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The Collation

John Bell, bibliographic nightmare

Some books are more challenging than others; some bibliographic questions are more complicated than others. This is the first of two posts that looks at a particularly challenging cataloging question. Today’s post will set up the challenge; the next one will take you into the nitty gritty of the “bibliographic nightmare” that is John Bell. 1

John Bell (1745-1831) was a bookseller and a printer who was a major player in the London book trade and who has been alternately referred to as enterprising, pugnacious, and “that mischievous spirit, the very Puck of booksellers.” 2 One of his claims to fame is being the printer with the curious distinction of having discontinued the use of the long ‘s’.

advertisement highlighting Bell’s use of the rounded-s

  1. The quote is from Deborah J. Leslie, who not only put her finger on the experience of dealing with Bell’s editions, but whose help in sorting through the nightmare was invaluable.
  2. Charles Knight, Shadows of the Old Booksellers (London, 1865), as quoted in Kalman A. Burnim and Philip H. Highfill, John Bell, Patron of British Theatrical Portraiture: A Catalog of the Theatrical Portraits in His Editions of Bell’s Shakespeare and Bell’s British Theatre (Carbondale: Southern Illinois UP, 1998), p3.
  3. See Carrie’s earlier post on Tonson and Walker battling over 18th-century rights to Shakespeare for more on how new regulations about copyright upended the Shakespeare publishing field.
  4. Burnham and Highfill, p.10


Further to this, Bonnell’s ‘Disreputable trade’ is an excellent study of Bell’s entrepreneurial innovations and while concentrating on his poetry series has much that is useful in untangling the bibliographical challenges of his play series.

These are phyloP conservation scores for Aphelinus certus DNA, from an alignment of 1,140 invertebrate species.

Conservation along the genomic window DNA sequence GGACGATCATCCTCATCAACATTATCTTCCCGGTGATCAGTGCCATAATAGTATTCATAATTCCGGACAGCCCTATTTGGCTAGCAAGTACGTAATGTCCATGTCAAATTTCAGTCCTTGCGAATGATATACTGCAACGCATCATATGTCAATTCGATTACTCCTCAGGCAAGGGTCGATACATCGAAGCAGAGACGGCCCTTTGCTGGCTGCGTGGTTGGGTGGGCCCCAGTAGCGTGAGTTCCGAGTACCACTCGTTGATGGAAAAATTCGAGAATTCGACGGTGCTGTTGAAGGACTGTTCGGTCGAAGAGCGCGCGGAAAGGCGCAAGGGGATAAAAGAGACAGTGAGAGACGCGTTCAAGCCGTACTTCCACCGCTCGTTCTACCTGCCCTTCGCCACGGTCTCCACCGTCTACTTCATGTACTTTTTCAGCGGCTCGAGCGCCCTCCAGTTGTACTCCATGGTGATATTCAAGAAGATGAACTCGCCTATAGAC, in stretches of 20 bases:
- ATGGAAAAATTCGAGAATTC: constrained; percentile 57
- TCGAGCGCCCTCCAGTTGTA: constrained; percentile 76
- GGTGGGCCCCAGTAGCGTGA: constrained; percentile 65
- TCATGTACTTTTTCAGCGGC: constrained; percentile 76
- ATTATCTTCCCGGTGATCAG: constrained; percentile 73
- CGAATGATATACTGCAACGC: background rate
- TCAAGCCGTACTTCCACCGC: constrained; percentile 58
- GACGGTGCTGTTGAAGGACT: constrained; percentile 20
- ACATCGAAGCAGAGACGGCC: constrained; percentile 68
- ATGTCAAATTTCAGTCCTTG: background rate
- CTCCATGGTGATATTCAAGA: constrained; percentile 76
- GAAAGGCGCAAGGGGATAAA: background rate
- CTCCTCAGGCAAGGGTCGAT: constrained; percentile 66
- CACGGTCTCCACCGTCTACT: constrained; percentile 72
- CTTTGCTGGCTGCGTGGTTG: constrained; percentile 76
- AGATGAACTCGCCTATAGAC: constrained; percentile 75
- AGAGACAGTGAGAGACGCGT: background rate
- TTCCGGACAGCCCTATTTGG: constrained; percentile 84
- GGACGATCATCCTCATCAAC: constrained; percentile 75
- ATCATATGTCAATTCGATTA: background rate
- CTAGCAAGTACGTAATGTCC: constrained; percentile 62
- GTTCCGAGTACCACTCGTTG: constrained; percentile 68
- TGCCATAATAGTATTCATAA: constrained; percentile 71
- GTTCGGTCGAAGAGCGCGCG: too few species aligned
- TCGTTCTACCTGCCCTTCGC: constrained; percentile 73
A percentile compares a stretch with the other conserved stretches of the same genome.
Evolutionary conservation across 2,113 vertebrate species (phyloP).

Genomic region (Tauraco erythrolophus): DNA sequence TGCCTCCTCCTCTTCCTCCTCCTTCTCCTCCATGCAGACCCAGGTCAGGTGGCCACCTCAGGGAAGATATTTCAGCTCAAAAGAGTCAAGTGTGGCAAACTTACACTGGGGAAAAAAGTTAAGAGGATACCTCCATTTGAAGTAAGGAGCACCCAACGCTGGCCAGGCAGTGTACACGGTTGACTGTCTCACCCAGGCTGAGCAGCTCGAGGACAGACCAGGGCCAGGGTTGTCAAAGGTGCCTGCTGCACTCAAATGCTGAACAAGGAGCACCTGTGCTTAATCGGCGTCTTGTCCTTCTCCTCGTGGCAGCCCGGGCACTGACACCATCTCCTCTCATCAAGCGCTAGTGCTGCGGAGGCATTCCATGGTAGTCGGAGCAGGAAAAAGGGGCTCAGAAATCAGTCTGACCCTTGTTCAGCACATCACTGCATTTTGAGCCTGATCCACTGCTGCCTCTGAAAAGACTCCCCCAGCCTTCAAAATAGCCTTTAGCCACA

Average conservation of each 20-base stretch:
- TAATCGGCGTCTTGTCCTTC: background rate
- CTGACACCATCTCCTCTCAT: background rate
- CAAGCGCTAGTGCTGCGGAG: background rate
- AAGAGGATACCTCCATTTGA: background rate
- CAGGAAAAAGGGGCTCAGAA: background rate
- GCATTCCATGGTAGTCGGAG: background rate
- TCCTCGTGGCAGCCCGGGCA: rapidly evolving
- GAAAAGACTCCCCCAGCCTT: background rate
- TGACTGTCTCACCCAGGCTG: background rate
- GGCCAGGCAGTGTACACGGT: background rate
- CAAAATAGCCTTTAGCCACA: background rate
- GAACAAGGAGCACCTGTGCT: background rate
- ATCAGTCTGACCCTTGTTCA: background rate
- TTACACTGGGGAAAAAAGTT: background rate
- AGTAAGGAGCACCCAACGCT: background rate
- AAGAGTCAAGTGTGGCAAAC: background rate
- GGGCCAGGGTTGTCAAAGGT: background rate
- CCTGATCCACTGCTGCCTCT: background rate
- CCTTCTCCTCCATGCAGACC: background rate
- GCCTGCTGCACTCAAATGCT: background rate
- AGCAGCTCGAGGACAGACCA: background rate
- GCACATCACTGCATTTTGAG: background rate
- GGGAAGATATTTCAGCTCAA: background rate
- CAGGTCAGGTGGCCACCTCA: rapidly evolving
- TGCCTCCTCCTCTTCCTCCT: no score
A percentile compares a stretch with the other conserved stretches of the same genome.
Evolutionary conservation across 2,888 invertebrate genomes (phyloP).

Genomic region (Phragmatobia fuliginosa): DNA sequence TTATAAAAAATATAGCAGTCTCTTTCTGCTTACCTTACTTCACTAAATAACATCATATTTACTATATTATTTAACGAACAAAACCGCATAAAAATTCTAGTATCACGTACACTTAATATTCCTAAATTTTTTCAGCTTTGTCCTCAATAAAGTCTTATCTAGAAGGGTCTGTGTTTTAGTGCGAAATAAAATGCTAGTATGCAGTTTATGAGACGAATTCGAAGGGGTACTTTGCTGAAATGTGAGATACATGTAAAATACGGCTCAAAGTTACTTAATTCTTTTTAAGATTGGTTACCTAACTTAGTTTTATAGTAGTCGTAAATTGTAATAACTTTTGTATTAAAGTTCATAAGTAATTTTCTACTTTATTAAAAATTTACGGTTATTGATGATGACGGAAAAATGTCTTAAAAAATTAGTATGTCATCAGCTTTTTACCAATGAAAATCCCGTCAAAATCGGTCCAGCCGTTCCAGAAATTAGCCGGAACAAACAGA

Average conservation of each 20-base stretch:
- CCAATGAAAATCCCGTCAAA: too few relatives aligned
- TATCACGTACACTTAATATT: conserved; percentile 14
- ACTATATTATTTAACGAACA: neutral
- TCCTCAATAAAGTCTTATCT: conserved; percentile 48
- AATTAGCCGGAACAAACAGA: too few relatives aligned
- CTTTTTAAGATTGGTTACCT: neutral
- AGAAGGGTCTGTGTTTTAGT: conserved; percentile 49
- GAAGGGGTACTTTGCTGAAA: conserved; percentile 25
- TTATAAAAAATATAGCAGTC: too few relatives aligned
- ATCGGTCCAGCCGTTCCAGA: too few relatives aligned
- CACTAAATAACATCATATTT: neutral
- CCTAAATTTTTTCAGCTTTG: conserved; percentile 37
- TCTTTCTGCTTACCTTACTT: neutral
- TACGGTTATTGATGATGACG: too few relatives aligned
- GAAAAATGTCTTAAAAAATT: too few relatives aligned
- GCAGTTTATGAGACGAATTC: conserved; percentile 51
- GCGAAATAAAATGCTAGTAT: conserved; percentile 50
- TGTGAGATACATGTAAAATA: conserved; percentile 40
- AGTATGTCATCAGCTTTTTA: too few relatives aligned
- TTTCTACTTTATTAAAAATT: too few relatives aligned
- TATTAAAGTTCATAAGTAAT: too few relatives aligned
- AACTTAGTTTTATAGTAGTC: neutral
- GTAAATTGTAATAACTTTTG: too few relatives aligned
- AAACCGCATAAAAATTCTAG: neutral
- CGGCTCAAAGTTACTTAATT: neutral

Very much looking forward to part two. Would be interested to know if the Folger has any of the carrying cases that Bell sold to contain his series.

Valerie Fairbrass — June 5, 2012

Thank you for pointing out that resource, Valerie. I have not come across one of the carrying cases mentioned by Bonnell, but maybe those were specifically for Bell’s poetry editions, which I am not cataloging (or, worse, have yet to come across)!

Carrie Smith — June 13, 2012

I’m amused that the advert praising the rounded-s names the “more open” appearance of the lines as a virtue, but still fills the space between the lines with a “ct” ligature. (For what it’s worth, I’m easily amused).

Erin Blake — June 7, 2012

Blog on Bell’s Shakespeare and reference to article by Globe Theatre staff on bibliographic nightmare:

Valerie Fairbrass — January 22, 2013

Just found your reference to John Cawthorn. According to Ian Maxted it was Barker the bookseller from the Strand, who bought Bell’s books in a bankruptcy sale (in 1793?) George Cawthorn went into partnership with Bell in 1794 and then subsequently locked Bell out of the British Library address several years later probably because of mounting debts. In arbitration over the lock out, George Cawthorn was given the right to publish the future Bell Shakespeare (after 1796?) and the right to use the name of the British Library. It became a very public fight with Bell using newspaper advertising to castigate Cawthorn. George Cawthorn then went bankrupt himself in 1802, but passed on future editions to of the Bell Shakespeare to John Cawthorn (a cousin, we believe) who then commenced business at 5 Catherine Street, Strand in 1802 and worked there until his death in 1816. George died in 1804. Just to confuse things, James Cawthorn (George’s young son,) took over the British Library at 132 Strand and then moved to Cockspur Street. He later became partners with Hutt and published as Cawthorn and Hutt. Hope that this helps.

Ian Maxted is a lovely person who would be the one to contact regarding any questions that you may have in your research as he was very helpful when I contacted him. His blog is the Exeter Working Papers in British Book Trade

jill davis — January 23, 2013